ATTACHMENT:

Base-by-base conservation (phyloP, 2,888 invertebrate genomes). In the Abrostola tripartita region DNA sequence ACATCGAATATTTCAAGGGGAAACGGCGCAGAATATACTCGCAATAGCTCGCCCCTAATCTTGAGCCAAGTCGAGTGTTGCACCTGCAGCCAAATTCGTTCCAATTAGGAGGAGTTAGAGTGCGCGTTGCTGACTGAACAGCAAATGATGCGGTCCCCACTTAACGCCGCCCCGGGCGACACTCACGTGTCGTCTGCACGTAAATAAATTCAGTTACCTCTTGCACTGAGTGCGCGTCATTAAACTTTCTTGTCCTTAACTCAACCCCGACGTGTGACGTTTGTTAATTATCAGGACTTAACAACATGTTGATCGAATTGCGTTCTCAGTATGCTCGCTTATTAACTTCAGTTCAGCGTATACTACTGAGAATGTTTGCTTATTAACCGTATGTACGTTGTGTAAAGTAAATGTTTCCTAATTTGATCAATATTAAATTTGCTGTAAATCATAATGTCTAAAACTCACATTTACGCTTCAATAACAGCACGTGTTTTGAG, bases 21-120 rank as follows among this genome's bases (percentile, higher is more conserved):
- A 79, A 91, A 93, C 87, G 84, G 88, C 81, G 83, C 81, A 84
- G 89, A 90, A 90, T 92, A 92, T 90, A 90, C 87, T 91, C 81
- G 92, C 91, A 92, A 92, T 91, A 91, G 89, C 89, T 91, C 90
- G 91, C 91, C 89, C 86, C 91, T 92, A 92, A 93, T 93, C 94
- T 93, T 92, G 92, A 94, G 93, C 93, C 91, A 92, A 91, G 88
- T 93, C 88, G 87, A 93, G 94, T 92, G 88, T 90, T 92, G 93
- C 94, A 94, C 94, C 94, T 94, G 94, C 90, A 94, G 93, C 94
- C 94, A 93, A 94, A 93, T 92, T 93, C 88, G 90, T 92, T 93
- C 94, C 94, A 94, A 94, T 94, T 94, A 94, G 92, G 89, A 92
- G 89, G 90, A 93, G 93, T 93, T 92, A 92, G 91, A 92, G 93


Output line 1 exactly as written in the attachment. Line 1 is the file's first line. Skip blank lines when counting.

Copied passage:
Base-by-base conservation (phyloP, 2,888 invertebrate genomes). In the Abrostola tripartita region DNA sequence ACATCGAATATTTCAAGGGGAAACGGCGCAGAATATACTCGCAATAGCTCGCCCCTAATCTTGAGCCAAGTCGAGTGTTGCACCTGCAGCCAAATTCGTTCCAATTAGGAGGAGTTAGAGTGCGCGTTGCTGACTGAACAGCAAATGATGCGGTCCCCACTTAACGCCGCCCCGGGCGACACTCACGTGTCGTCTGCACGTAAATAAATTCAGTTACCTCTTGCACTGAGTGCGCGTCATTAAACTTTCTTGTCCTTAACTCAACCCCGACGTGTGACGTTTGTTAATTATCAGGACTTAACAACATGTTGATCGAATTGCGTTCTCAGTATGCTCGCTTATTAACTTCAGTTCAGCGTATACTACTGAGAATGTTTGCTTATTAACCGTATGTACGTTGTGTAAAGTAAATGTTTCCTAATTTGATCAATATTAAATTTGCTGTAAATCATAATGTCTAAAACTCACATTTACGCTTCAATAACAGCACGTGTTTTGAG, bases 21-120 rank as follows among this genome's bases (percentile, higher is more conserved):